Many in opposition are citing issues in the bill that would affect First Amendment rights.
(TNS) -- There is no shortage of complaints by folks within the legal industry regarding slow adaptation to technological innovations — the fax machine, after all, still maintains a toe-hold. State Supreme Court Chief Justice P. Harris Hines laid down flatly in his address to the General Assembly in January that one aspect will change now.
“In 2017, e-filing will become the norm,” Harris said.
Oh, if it was only that easy?
House Bill 15, which cleared the state House of Representatives on March 3 with a 168-5 vote, is presently awaiting action in the Senate Judiciary Committee.
The bill’s already gone through several revisions — for instance, it originally allowed for fees up to $8 per civil filing transmission and contained language that made it appear as though clerks of court could also charge up to that amount for viewing electronic copies of those records, leading to First Amendment questions.
That language has since been amended to state that the transaction fee for filing civil pleadings or documents, and the service of those pleadings, shall not exceed $7.
One particular problem, though, say First Amendment advocates, lies in the bill’s reference of the state Open Records Act. According to the version of the bill labeled most current on the legislative website Tuesday afternoon, “A pleading or document filed electronically shall not be subject to disclosure under Article 4 of Chapter 18 of Title 50 until it has been physically accepted by the clerk.”
Essentially, once the clerk accepts the filing, it would become subject to the Open Records Act, which, despite the name of the law, would provide more hurdles to the public in regard to accessing civil records than presently stand.
Under the law, a person would have to submit a request compelling the agency in question — here, a county clerk of court’s office — to turn over those documents within three days or provide an answer as to when they will be available. It would also subject those documents to costs and other complications First Amendment advocates regard, in the matter of civil court records, to be unnecessarily burdensome.
In a letter Friday to House Judiciary Committee Chairman Wendell Willard, Georgia First Amendment Foundation Executive Director Hollie Manheimer stated, “We certainly appreciate the legislative counsel’s thoughtful concerns about O.C.G.A. § 15-6-60.1, but after scrutinizing this issue we feel that the cross-references to the Open Records Act in O.C.G.A. § 15-6-60.1 are there only because the scope of the section includes real estate records and other non-court records maintained by Superior Court clerks.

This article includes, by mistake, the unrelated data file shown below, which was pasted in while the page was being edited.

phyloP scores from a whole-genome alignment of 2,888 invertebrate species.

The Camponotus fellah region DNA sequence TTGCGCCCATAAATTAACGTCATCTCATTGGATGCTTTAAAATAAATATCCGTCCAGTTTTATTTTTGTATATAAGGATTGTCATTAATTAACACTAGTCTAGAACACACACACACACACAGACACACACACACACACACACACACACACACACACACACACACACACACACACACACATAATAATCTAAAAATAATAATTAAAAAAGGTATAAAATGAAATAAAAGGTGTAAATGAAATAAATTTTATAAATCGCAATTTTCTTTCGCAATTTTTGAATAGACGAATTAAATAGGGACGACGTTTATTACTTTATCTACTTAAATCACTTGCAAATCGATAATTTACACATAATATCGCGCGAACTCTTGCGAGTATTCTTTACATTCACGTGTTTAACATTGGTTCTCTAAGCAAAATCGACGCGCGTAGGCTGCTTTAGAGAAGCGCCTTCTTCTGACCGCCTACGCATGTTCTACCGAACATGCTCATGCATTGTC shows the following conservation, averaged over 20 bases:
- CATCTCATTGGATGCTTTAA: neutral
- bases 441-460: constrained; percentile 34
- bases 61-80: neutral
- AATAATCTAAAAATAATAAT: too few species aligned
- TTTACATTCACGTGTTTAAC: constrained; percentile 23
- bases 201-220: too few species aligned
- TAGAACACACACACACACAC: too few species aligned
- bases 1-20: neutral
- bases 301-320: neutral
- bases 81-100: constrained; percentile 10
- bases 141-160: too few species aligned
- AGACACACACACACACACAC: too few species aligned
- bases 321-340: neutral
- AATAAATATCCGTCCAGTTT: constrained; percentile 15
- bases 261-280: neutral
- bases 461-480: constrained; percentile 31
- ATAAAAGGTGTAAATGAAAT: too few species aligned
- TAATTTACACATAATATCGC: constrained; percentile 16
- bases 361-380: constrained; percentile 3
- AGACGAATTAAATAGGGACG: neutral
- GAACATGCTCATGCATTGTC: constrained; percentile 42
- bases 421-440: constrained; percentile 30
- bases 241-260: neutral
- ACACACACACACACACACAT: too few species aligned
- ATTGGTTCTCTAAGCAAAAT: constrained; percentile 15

“Those non-court records have traditionally been available to the public under the Open Records Act, but court records have always been regarded as subject to the First Amendment-based rights of access.”
Manheimer referenced the 1992 case Green v. Drinnon, in which the state Supreme Court held that the trial court should not have used the Open Records Act regarding whether to grant a newspaper access to a court record.
Also, for the public to access electronic records, there has to be a method of doing so. Manheimer’s letter references that the bill’s language does not encompass the governing rule from the Judicial Council of Georgia that e-filed records are “publicly accessible upon filing at no charge on a public access terminal available at the courthouse.”
The bill does allow clerks, however, to provide terminals for attorneys or their designees to submit civil pleadings and documents at the courthouse for free, though the convenience fee of 3.5 percent or 30 cents may be applied.
Because of these issues, the First Amendment Foundation has taken a position against the bill, but Tuesday afternoon, Senate Judiciary Subcommittee A considered H.B. 15 in a hearing-only setting. But, that was with an attached substitute bill that eliminates references to the Open Records Act, and includes specifications that policies and procedures adopted by the Council of Superior Court Clerks of Georgia to abide by the legislation are subject to the approval of the Judicial Council.
In regard to these matters, Georgia State Bar Director of Communications Sarah Coole said in an email, “While the State Bar has not taken an official position on H.B. 15, we will continue to monitor it as it progresses through the legislative process.”
Willard, H.B. 15’s chief sponsor, was unavailable for comment as of press time due to the heavy schedule of the legislature leading up to the end of session at the end of the month.
©2017 The Brunswick News (Brunswick, Ga.) Distributed by Tribune Content Agency, LLC.